Harp/Spider Fitters

If your lamp has a harp you will need a shade with a spider fitter.

The spider fitter is part of the lampshade itself. It sits on top of the harp and is secured by a finial.

If your new shade is not EXACTLY the same size as your old shade, a new harp may be all you need for a perfect fit.

Harps typically vary from 7” to 12” and they affect the vertical position of your lampshade.

If you do not have a harp but wish to use a shade with a spider fitter you must also purchase a harp. Harps are made in different sizes, which affects the vertical position of the lampshade. The most common finial thread size for harps is 1/4"-27.

UNO Fitters

If your lamp requires an UNO fitter you must purchase a lamp shade that has an UNO fitter. The UNO fitter is built-in to the lampshade. There are two types of UNO fitters:

bowl notched spider fitter

Slip-UNO fitters 

Sit on the socket and are held in place by the bulb.

Threaded-UNO fitters

Typically for down-bridge lamps and feature a screw thread for installation above the downward-facing bulb.

Clip-on Fitters

Clip-on lamp shades are typically for chandeliers. The clip fitter is built into the lamp shade and clips over a standard medium or candelabra bulb.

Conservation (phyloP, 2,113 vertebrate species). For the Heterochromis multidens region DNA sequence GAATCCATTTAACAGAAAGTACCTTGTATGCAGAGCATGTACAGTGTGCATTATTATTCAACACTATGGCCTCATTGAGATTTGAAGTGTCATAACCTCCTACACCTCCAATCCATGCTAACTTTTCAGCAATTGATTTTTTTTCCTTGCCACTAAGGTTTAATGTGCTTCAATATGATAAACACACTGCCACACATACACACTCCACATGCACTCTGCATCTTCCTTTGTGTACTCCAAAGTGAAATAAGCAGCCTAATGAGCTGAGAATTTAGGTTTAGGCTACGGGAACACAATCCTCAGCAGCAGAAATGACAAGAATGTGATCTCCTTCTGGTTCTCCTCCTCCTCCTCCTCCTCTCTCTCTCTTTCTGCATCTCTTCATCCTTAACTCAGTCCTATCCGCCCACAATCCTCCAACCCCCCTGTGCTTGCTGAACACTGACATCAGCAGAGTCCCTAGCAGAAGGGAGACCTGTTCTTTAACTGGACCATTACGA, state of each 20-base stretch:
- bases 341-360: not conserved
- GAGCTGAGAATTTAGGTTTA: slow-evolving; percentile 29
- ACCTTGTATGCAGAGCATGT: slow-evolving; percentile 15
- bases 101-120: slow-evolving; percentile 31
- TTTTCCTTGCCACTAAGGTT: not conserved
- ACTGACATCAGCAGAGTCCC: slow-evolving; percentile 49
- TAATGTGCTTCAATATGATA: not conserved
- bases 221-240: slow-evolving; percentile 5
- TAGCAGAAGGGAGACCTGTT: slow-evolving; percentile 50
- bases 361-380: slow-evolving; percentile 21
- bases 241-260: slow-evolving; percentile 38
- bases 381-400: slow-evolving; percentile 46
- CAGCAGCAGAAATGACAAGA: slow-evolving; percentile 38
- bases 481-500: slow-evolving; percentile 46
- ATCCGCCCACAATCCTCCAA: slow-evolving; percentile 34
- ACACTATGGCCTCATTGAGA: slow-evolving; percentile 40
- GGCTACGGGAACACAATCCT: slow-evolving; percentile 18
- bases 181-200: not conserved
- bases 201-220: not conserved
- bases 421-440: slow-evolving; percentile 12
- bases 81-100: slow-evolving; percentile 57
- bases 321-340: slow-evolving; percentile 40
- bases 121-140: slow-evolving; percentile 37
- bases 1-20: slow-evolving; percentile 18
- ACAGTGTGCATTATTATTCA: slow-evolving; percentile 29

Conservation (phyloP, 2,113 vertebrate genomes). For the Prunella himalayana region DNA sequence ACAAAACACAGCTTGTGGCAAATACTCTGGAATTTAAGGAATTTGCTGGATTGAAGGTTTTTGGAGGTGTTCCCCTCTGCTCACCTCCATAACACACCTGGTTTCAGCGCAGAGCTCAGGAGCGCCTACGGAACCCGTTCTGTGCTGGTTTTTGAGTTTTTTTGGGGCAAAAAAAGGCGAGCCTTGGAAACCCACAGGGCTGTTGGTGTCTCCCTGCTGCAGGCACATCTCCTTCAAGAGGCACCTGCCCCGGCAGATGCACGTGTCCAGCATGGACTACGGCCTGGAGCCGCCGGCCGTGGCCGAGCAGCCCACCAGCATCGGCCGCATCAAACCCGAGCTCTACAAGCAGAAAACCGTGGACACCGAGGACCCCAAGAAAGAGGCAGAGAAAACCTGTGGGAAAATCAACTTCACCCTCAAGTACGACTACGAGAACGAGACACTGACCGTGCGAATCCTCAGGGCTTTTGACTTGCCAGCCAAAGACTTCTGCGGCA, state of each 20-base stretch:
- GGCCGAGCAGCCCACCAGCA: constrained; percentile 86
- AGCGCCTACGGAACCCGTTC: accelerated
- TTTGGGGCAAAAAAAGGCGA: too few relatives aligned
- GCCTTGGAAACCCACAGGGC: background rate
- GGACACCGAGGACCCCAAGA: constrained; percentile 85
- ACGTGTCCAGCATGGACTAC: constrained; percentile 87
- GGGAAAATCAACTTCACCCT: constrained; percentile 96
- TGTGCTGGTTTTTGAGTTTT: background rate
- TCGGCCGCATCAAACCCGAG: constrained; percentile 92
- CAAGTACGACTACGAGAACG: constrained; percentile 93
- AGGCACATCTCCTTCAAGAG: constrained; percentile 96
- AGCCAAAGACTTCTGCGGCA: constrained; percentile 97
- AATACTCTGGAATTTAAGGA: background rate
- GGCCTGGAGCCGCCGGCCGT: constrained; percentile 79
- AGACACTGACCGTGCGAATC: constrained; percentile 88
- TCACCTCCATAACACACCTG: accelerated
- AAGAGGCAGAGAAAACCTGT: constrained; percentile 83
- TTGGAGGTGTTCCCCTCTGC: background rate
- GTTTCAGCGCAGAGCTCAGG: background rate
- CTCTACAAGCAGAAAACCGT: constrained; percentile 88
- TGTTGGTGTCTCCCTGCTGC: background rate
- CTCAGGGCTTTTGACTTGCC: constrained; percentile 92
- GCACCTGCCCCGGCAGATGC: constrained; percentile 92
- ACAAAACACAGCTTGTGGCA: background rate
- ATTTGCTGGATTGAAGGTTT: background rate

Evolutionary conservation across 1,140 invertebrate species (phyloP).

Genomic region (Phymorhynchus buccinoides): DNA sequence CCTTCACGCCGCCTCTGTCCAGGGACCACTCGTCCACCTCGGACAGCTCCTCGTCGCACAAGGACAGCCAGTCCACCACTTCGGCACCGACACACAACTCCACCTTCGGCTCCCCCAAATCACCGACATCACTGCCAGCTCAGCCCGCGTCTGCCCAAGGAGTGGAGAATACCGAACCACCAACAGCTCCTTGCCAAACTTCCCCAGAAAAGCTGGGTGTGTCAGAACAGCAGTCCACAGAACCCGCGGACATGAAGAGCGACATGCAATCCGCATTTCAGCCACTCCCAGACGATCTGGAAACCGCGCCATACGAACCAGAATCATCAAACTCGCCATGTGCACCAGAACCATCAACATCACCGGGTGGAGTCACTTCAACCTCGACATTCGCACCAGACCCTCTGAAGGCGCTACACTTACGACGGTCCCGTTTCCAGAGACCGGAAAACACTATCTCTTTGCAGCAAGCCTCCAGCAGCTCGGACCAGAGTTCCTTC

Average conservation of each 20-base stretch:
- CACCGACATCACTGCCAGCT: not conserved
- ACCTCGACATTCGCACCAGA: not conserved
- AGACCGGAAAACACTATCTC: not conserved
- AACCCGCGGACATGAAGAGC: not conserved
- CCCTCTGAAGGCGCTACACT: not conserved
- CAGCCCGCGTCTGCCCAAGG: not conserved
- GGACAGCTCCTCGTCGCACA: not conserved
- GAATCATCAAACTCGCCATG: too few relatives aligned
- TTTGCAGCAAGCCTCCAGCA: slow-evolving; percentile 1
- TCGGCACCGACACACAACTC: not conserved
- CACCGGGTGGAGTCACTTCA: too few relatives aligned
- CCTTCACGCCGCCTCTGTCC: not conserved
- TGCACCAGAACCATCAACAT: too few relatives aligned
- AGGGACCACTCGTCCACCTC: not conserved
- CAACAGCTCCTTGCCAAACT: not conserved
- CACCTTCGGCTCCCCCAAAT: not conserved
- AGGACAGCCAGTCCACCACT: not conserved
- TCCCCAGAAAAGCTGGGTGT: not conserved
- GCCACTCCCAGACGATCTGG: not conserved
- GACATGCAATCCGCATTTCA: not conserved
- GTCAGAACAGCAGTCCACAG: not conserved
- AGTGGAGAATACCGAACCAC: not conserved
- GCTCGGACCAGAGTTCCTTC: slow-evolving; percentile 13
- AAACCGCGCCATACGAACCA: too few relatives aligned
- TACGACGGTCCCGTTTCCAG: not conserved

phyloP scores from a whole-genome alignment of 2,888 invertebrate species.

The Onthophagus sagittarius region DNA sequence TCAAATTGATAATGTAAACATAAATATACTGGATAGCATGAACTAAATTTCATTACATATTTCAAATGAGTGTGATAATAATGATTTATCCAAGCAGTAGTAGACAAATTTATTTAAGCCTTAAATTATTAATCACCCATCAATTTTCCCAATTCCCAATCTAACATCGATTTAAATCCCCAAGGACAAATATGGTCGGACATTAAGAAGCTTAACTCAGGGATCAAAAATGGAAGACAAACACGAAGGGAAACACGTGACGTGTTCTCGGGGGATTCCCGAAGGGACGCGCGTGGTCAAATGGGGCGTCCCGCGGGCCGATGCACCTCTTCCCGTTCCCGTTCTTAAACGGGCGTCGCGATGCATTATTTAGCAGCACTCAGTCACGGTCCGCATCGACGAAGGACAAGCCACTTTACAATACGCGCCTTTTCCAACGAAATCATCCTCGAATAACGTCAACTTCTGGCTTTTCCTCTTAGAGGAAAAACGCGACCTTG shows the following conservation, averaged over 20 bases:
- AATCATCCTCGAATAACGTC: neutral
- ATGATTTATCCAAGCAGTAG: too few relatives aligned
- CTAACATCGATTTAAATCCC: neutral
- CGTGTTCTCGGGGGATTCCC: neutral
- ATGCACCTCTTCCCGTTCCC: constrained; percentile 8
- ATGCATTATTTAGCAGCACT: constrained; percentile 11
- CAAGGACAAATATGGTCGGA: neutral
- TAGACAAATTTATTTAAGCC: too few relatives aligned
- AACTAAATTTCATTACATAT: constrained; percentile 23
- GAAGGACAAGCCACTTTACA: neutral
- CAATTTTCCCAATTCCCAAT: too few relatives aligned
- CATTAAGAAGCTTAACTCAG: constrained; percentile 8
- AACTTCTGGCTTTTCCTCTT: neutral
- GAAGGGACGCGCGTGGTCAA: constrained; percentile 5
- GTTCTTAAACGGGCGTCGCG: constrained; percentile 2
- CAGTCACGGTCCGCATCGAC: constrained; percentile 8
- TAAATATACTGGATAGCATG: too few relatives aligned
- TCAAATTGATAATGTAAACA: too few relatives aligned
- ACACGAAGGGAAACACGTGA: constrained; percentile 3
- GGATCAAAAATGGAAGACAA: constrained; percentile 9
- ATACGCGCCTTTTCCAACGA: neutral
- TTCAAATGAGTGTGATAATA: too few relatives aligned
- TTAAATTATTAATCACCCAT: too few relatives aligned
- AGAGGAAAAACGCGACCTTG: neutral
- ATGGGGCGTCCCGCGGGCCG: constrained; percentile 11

Reflector Bowl Spider Fitters

If your lamp has a reflector bowl inside the shade, a reflector spider fitter may be needed to secure its position. These fitters feature grooves in the spider arms for the secure positioning of reflector bowl. Reflector bowls are not sold as part of the lamp shade - they are usually shipped with the lamp base.


Choosing the Right Drop

Shades with a spider-type or UNO-type fitter usually have some distance between the top edge of the shade down to the center of the fitter. This makes the fitting less visible when viewing the lamp from the side but does raise the position of the shade by the drop distance.

Shades with spider-type fitters typically feature a 1/2 to 1-inch drop.

Shades with a Slip-UNO fitter have several inches of the drop which varies per-shade since the fitter has to drop down to below the bulb.

Threaded-UNO fitter shades typically feature a drop of 1 to 2 inches so as to conceal electrical attachments above the shade.

A tall cylindrical lampshade will likely have a deeper drop than a regular shade, to accommodate the extended proportions and reach down to the lamp harp.


Considering Bulb Heat

Light bulbs produce heat, no matter their wattage. If your new shade is too close to the bulb, it could discolor the shade or worse: start a fire! Here's how to avoid these problems and choose the right shade

If using a 40 or 60 Watt incandescent bulb, leave at least 1-2 inches between the bulb and the shade

If using a 75 or 100 Watt incandescent bulb, leave at least 2-3 inches between the bulb and the shade